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One year on from the passing of the Founder of BRAC, we speak to Dr Erum Mariam, Sarah-Jane Saltmarsh and Miganur Rahman, who all worked with Sir Fazle Hasan Abed. Each of them began their journey with BRAC at different times, worked with Sir Fazle in different capacities and are currently leading at different levels in BRAC. What they have in common is that they continue to pass Sir Fazle’s leadership traits forward.
Dr Erum Mariam, Executive Director, BRAC Institute of Educational Development, one of the key visionaries behind the Play Labs in Bangladesh, Uganda and Tanzania, and the Humanitarian Play Labs in the Rohingya camps in Cox’s Bazar was mentored by Sir Fazle for years. These are the three key principles she learnt from him:
Conviction in people’s capabilities
Like Sir Fazle, she believes that what people living in poverty lack is the opportunity to realise their potential. This has been her mantra in leading her award-winning early childhood development programme – continuously consulting the community and valuing their input. While thinking of ways to engage children in the Rohingya refugee camps, for example, the first thing she would do is ask their parents, because they have the most knowledge about their children.
Focus on impact, in the field
Scale and impact are emblematic of BRAC. Laying the groundwork for good impact, Dr Mariam believes, lies in being intensively involved in field activities, and carefully watching operations unfold. She spends large amounts of time in the field and encourages her staff to do the same.
Having a sense of deep empathy helps a leader to understand their surroundings. Dr Mariam believes that in order to support people and communities, it is crucial to think from their perspective.
“Leadership deeply rooted in empathy is why BRAC has grown into a strong voice of the global South today.” BRAC’s name comes in the forefront of conversations in the face of pressing concerns in the region, be it a humanitarian crisis, natural disaster, or life-saving healthcare in the midst of a global pandemic. People want to know what BRAC thinks of the situation, and what it is going to do about it. “It is very motivational. It inspires you to keep doing the work”.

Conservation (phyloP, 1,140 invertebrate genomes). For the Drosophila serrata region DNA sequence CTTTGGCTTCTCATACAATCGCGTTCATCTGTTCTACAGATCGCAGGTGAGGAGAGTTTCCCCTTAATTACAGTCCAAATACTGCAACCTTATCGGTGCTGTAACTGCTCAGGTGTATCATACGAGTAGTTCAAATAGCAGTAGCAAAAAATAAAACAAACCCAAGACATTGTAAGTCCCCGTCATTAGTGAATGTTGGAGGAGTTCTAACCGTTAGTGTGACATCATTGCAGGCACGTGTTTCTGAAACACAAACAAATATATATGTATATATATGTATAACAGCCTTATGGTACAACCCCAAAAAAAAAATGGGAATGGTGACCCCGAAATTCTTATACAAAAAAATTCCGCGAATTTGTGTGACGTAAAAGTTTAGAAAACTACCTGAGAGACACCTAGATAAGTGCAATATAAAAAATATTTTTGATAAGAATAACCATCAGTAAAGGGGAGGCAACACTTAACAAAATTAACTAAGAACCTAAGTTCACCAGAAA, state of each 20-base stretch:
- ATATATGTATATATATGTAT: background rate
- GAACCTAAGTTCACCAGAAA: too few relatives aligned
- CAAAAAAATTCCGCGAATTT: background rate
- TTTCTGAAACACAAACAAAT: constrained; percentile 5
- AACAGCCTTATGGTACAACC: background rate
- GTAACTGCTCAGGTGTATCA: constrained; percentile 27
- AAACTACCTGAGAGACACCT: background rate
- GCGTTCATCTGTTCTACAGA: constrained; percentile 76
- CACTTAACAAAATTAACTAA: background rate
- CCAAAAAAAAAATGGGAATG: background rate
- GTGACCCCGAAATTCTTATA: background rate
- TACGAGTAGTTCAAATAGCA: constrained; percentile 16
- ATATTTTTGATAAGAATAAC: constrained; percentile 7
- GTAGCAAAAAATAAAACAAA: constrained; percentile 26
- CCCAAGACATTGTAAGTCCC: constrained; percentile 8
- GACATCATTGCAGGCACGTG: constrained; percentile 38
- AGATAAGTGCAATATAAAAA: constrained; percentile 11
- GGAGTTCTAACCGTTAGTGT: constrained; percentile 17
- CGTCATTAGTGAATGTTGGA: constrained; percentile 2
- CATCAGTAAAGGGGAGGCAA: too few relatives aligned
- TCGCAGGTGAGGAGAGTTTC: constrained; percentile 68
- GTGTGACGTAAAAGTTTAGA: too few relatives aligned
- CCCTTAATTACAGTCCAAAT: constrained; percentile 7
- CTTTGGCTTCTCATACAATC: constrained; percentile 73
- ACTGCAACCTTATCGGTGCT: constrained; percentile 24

Dr Mariam believes that it was his innate ability to make people feel valued for their contribution that made Sir Fazle an inspirational leader, and she has inculcated this trait at the heart of her work.
Sarah-Jane Saltmarsh, Head, Programme and Enterprise Communications, one of the key influences behind BRAC’s writing, storytelling style and the BRAC brand, spent her first five years at BRAC working with Sir Fazle. These are three key principles she is taking forward;
Zoom in and zoom out
Sir Fazle paid attention to the smallest details while also keeping an eye on the big picture. He looked into history to help predict the future, and valued local knowledge while also listening to global best-practices. Sarah-Jane reminisces on how Sir Fazle would ask about specific activity figures, budget lines and edit specific words in a text, and then in almost the same sentence would challenge
people about what impact this would make in twenty years, how we were predicting that issue would change and how BRAC’s activities would need to transform in coming years to stay relevant.
Why is this important? Sarah-Jane says people are often good at either focusing on the details or looking at the big picture. When the ability to look at both can be inculcated within staff, it gives the organisation a good chance of staying relevant.
Sir Fazle ate the same food as the staff, from the staff canteen, for BDT 45, every day he was in the office. He wanted to ensure everyone was getting good food, and the best way to do that was to eat it himself. When he was in the field, food was one of the first things he would ask about – what were the staff eating, were they getting enough nutrition, was it tasty? He made time to speak to everyone, had an open door when it came to staff concerns, and asked about people’s lives outside of work.